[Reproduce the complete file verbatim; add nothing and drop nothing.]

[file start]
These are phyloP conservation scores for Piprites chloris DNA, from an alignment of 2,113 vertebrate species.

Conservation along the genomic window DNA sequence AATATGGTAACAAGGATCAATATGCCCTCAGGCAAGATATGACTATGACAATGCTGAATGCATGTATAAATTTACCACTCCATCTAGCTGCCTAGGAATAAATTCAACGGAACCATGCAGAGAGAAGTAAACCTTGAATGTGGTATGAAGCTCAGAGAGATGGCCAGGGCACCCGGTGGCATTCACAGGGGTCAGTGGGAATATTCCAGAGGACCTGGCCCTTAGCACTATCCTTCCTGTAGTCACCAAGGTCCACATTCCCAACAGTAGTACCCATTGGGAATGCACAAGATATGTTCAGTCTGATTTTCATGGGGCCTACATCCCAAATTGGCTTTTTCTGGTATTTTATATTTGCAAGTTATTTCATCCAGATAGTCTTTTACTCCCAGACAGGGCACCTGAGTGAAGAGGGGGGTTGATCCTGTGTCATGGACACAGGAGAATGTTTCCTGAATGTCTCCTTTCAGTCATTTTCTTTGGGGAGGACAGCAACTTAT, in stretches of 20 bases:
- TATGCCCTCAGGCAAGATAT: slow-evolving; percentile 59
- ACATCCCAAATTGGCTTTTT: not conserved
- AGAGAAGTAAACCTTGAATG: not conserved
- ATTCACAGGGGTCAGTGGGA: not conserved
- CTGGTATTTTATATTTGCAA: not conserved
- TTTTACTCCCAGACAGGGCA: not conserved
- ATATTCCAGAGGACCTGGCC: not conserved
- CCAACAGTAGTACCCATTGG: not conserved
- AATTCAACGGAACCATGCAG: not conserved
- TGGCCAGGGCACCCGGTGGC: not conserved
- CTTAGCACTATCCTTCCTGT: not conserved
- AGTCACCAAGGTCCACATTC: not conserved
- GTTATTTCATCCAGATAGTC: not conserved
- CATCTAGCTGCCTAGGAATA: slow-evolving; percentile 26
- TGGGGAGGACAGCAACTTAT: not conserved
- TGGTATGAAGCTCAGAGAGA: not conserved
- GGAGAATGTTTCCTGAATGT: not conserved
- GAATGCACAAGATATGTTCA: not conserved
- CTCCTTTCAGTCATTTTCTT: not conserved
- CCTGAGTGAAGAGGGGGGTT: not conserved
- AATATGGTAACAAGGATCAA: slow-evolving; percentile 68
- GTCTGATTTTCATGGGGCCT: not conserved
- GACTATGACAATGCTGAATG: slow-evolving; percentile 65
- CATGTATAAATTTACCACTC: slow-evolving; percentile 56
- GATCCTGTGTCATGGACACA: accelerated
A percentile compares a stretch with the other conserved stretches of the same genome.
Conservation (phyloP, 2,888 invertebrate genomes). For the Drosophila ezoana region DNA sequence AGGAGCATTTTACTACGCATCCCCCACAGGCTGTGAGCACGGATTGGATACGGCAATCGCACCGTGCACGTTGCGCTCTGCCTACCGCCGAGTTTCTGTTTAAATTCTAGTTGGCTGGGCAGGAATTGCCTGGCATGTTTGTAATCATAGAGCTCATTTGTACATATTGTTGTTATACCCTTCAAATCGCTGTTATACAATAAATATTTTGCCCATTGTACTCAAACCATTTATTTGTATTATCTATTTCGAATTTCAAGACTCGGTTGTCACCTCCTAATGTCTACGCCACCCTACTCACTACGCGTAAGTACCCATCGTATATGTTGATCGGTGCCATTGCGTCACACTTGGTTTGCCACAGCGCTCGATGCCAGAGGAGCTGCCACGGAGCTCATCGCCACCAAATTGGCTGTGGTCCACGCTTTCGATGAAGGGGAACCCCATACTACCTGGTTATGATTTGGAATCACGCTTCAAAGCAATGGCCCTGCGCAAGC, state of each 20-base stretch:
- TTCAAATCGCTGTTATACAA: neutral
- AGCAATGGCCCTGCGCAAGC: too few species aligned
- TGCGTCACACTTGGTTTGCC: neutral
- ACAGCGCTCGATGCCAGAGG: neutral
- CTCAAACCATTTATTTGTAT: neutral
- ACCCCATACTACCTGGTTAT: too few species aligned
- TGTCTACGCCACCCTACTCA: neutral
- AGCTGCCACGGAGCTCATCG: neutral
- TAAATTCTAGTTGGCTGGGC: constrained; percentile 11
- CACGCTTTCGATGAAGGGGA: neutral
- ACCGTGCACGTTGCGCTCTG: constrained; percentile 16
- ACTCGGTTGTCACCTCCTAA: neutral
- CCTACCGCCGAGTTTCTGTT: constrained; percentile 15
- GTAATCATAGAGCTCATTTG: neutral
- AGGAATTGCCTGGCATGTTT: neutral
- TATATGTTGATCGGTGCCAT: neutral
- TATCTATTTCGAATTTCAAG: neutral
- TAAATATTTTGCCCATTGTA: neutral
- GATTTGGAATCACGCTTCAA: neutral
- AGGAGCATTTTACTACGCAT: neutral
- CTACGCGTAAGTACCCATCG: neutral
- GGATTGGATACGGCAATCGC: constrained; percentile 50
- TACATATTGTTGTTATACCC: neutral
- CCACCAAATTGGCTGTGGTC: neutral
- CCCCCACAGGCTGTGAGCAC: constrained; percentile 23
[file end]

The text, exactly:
These are phyloP conservation scores for Piprites chloris DNA, from an alignment of 2,113 vertebrate species.

Conservation along the genomic window DNA sequence AATATGGTAACAAGGATCAATATGCCCTCAGGCAAGATATGACTATGACAATGCTGAATGCATGTATAAATTTACCACTCCATCTAGCTGCCTAGGAATAAATTCAACGGAACCATGCAGAGAGAAGTAAACCTTGAATGTGGTATGAAGCTCAGAGAGATGGCCAGGGCACCCGGTGGCATTCACAGGGGTCAGTGGGAATATTCCAGAGGACCTGGCCCTTAGCACTATCCTTCCTGTAGTCACCAAGGTCCACATTCCCAACAGTAGTACCCATTGGGAATGCACAAGATATGTTCAGTCTGATTTTCATGGGGCCTACATCCCAAATTGGCTTTTTCTGGTATTTTATATTTGCAAGTTATTTCATCCAGATAGTCTTTTACTCCCAGACAGGGCACCTGAGTGAAGAGGGGGGTTGATCCTGTGTCATGGACACAGGAGAATGTTTCCTGAATGTCTCCTTTCAGTCATTTTCTTTGGGGAGGACAGCAACTTAT, in stretches of 20 bases:
- TATGCCCTCAGGCAAGATAT: slow-evolving; percentile 59
- ACATCCCAAATTGGCTTTTT: not conserved
- AGAGAAGTAAACCTTGAATG: not conserved
- ATTCACAGGGGTCAGTGGGA: not conserved
- CTGGTATTTTATATTTGCAA: not conserved
- TTTTACTCCCAGACAGGGCA: not conserved
- ATATTCCAGAGGACCTGGCC: not conserved
- CCAACAGTAGTACCCATTGG: not conserved
- AATTCAACGGAACCATGCAG: not conserved
- TGGCCAGGGCACCCGGTGGC: not conserved
- CTTAGCACTATCCTTCCTGT: not conserved
- AGTCACCAAGGTCCACATTC: not conserved
- GTTATTTCATCCAGATAGTC: not conserved
- CATCTAGCTGCCTAGGAATA: slow-evolving; percentile 26
- TGGGGAGGACAGCAACTTAT: not conserved
- TGGTATGAAGCTCAGAGAGA: not conserved
- GGAGAATGTTTCCTGAATGT: not conserved
- GAATGCACAAGATATGTTCA: not conserved
- CTCCTTTCAGTCATTTTCTT: not conserved
- CCTGAGTGAAGAGGGGGGTT: not conserved
- AATATGGTAACAAGGATCAA: slow-evolving; percentile 68
- GTCTGATTTTCATGGGGCCT: not conserved
- GACTATGACAATGCTGAATG: slow-evolving; percentile 65
- CATGTATAAATTTACCACTC: slow-evolving; percentile 56
- GATCCTGTGTCATGGACACA: accelerated
A percentile compares a stretch with the other conserved stretches of the same genome.
Conservation (phyloP, 2,888 invertebrate genomes). For the Drosophila ezoana region DNA sequence AGGAGCATTTTACTACGCATCCCCCACAGGCTGTGAGCACGGATTGGATACGGCAATCGCACCGTGCACGTTGCGCTCTGCCTACCGCCGAGTTTCTGTTTAAATTCTAGTTGGCTGGGCAGGAATTGCCTGGCATGTTTGTAATCATAGAGCTCATTTGTACATATTGTTGTTATACCCTTCAAATCGCTGTTATACAATAAATATTTTGCCCATTGTACTCAAACCATTTATTTGTATTATCTATTTCGAATTTCAAGACTCGGTTGTCACCTCCTAATGTCTACGCCACCCTACTCACTACGCGTAAGTACCCATCGTATATGTTGATCGGTGCCATTGCGTCACACTTGGTTTGCCACAGCGCTCGATGCCAGAGGAGCTGCCACGGAGCTCATCGCCACCAAATTGGCTGTGGTCCACGCTTTCGATGAAGGGGAACCCCATACTACCTGGTTATGATTTGGAATCACGCTTCAAAGCAATGGCCCTGCGCAAGC, state of each 20-base stretch:
- TTCAAATCGCTGTTATACAA: neutral
- AGCAATGGCCCTGCGCAAGC: too few species aligned
- TGCGTCACACTTGGTTTGCC: neutral
- ACAGCGCTCGATGCCAGAGG: neutral
- CTCAAACCATTTATTTGTAT: neutral
- ACCCCATACTACCTGGTTAT: too few species aligned
- TGTCTACGCCACCCTACTCA: neutral
- AGCTGCCACGGAGCTCATCG: neutral
- TAAATTCTAGTTGGCTGGGC: constrained; percentile 11
- CACGCTTTCGATGAAGGGGA: neutral
- ACCGTGCACGTTGCGCTCTG: constrained; percentile 16
- ACTCGGTTGTCACCTCCTAA: neutral
- CCTACCGCCGAGTTTCTGTT: constrained; percentile 15
- GTAATCATAGAGCTCATTTG: neutral
- AGGAATTGCCTGGCATGTTT: neutral
- TATATGTTGATCGGTGCCAT: neutral
- TATCTATTTCGAATTTCAAG: neutral
- TAAATATTTTGCCCATTGTA: neutral
- GATTTGGAATCACGCTTCAA: neutral
- AGGAGCATTTTACTACGCAT: neutral
- CTACGCGTAAGTACCCATCG: neutral
- GGATTGGATACGGCAATCGC: constrained; percentile 50
- TACATATTGTTGTTATACCC: neutral
- CCACCAAATTGGCTGTGGTC: neutral
- CCCCCACAGGCTGTGAGCAC: constrained; percentile 23